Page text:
Also, in ISB 2018 (p. 37) 71% of all students (not only PhDs) were “satisfied that their course will help them to get a good job”, 71% were “satisfied with making good contacts for the future”, and 62% were “satisfied with the career advice from academic staff”, whereas the international averages were 72%, 73%, and 60%.
If you take a PhD and then try to move to industry you need to have a job that requires a PhD and in practice it will be an immigration officer who decides that
ISB 2016 (p. 52) included the question “What would make you leave your host country after graduation?”.
For Germany, “Work permit restrictions” ranked at 28% (vs. 25% in the international average), “Visa restrictions” at 35% (vs. 27%), and “Employers are not interested in foreign candidates” at 36% (vs. 35%).
Note that this data is not specific to PhD students.
Other Satisfaction Scores
In ISB 2016 (Figures 6 and 11), there is data comparing the satisfaction of “postgraduate students” with the international average for certain items:
- “managing research”: 85.9% (Germany) vs. 89.6% (all)
- “topic selection”: 81.0% vs. 86.7%
- “opportunities to research”: 65.1% vs. 71.5%
- “graduate school”: 93.1% vs 94.2%
ISB 2016 (p. 10) also reports: “Of the 1,835 international PhD students who answered this question, 40% stated they would actively encourage others to apply to a German higher education institution.”
ISB 2018 (p. 40) asked “How likely is it that you would recommend this institution to family or a friend?”, grouping the results into three groups (detractors, passives, and promoters).
Germany scored 25%/42%/32%, while the international average was (20%/42%/38%).
In Sozialerhebung (Fig. 6.15, p. 71), 56% of international PhD students answered “yes, absolutely” and 28% answered “yes” as to whether they would recommend Germany as a place to study.
These scores considerably (measured for all students) considerably improved between 2006 and 2016 (Fig. 6.14, p. 70).
To give some comparison, BuWiN (Tab. B29, p.151) cites two studies (from 2011) of satisfaction of all (not only international) doctoral students in Germany, according to which 55%–65% are satisfied with their supervision and 15%–19% are dissatisfied.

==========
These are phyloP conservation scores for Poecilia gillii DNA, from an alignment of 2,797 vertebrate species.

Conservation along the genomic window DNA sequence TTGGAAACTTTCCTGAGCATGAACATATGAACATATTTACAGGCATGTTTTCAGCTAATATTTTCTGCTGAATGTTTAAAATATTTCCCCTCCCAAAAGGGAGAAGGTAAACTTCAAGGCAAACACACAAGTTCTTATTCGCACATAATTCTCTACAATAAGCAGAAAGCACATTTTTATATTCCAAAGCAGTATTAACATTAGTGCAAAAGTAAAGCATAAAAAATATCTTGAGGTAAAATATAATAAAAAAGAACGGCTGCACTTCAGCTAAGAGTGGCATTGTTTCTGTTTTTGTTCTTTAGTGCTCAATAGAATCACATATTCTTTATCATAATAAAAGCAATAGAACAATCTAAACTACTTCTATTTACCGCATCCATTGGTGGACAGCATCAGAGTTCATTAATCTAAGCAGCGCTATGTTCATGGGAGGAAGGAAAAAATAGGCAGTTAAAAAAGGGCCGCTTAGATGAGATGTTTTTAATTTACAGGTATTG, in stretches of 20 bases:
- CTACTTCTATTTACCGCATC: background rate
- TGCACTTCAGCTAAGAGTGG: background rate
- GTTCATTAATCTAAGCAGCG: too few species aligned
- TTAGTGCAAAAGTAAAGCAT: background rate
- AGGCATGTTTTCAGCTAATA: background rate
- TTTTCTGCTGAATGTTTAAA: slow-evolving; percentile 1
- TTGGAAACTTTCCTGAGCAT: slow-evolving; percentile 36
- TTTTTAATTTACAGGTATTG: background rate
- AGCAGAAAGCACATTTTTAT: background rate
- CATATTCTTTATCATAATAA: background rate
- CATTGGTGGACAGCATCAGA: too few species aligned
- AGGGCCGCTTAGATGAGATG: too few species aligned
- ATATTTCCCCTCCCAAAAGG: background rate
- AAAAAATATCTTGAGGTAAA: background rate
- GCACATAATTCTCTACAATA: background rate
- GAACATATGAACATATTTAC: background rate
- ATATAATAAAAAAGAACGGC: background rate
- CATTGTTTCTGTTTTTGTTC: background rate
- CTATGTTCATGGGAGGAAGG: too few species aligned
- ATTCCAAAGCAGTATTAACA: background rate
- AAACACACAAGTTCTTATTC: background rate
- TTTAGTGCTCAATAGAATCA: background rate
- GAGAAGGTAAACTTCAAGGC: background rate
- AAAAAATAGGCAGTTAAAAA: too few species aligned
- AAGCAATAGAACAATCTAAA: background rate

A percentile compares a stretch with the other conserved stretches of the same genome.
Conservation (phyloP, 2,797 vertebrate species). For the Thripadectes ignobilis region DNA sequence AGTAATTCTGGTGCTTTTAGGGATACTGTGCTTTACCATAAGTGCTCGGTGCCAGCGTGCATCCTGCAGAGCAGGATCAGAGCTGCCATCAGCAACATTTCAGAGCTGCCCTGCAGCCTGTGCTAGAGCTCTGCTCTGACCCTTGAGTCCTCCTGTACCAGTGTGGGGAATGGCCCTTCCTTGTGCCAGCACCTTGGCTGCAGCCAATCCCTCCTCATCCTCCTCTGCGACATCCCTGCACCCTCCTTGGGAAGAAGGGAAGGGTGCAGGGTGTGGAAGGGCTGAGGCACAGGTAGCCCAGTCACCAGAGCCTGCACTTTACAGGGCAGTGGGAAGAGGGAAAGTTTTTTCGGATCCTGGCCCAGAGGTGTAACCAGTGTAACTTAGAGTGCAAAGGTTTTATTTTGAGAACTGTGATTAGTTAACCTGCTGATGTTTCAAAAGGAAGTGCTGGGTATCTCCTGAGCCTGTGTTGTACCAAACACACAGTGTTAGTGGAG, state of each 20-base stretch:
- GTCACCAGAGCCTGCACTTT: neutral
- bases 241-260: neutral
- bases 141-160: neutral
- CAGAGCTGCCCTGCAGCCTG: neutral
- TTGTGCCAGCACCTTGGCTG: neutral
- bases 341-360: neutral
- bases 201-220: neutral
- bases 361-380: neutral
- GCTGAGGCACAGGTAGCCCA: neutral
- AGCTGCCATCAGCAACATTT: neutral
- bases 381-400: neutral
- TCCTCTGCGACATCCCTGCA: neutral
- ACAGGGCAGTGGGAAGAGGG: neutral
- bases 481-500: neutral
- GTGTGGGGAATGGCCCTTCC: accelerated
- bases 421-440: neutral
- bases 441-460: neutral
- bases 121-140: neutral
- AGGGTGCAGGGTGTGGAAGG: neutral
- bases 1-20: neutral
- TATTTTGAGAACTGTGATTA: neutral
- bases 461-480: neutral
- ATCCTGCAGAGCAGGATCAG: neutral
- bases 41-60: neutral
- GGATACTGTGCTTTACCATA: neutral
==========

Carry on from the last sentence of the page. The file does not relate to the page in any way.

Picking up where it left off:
In case you think I am just bitter, here is another link that discusses this
If You’re Considering Graduate School in Germany
This link is mostly about part-time employment in addition to your PhD, which is not very common in Germany, as your PhD position should give you sufficient money (though, admittedly, this is about Munich, which is notoriously expensive).
Also, taxes in Germany are much higher than in the US because of the social security system (health, pension, etc.); in the US, you would have to pay all these things from your salary (or not have them).
If you cannot find a job in the 12 years after your PhD you are barred from applying to academic jobs.
This is not completely true, as it does not apply to several funding programmes for junior professorships and similar.
It should be noted that it is generally considered an asset (or even a condition) for such programmes to have international experience – for which your experience probably already counts, while people who did their PhD in Germany usually do a postdoc abroad to fulfil exactly this.
¹ Doing a second PhD is inevitably a completely different experience since you already know how academia works, etc.
² Technically, it can affect you somewhat earlier, as it also prevents you from entering fixed-term employments that exceed the time limit.
³ This is not about PhDs, but VMDs (doctors of veterinary medicine), which have considerably different requirements in Germany.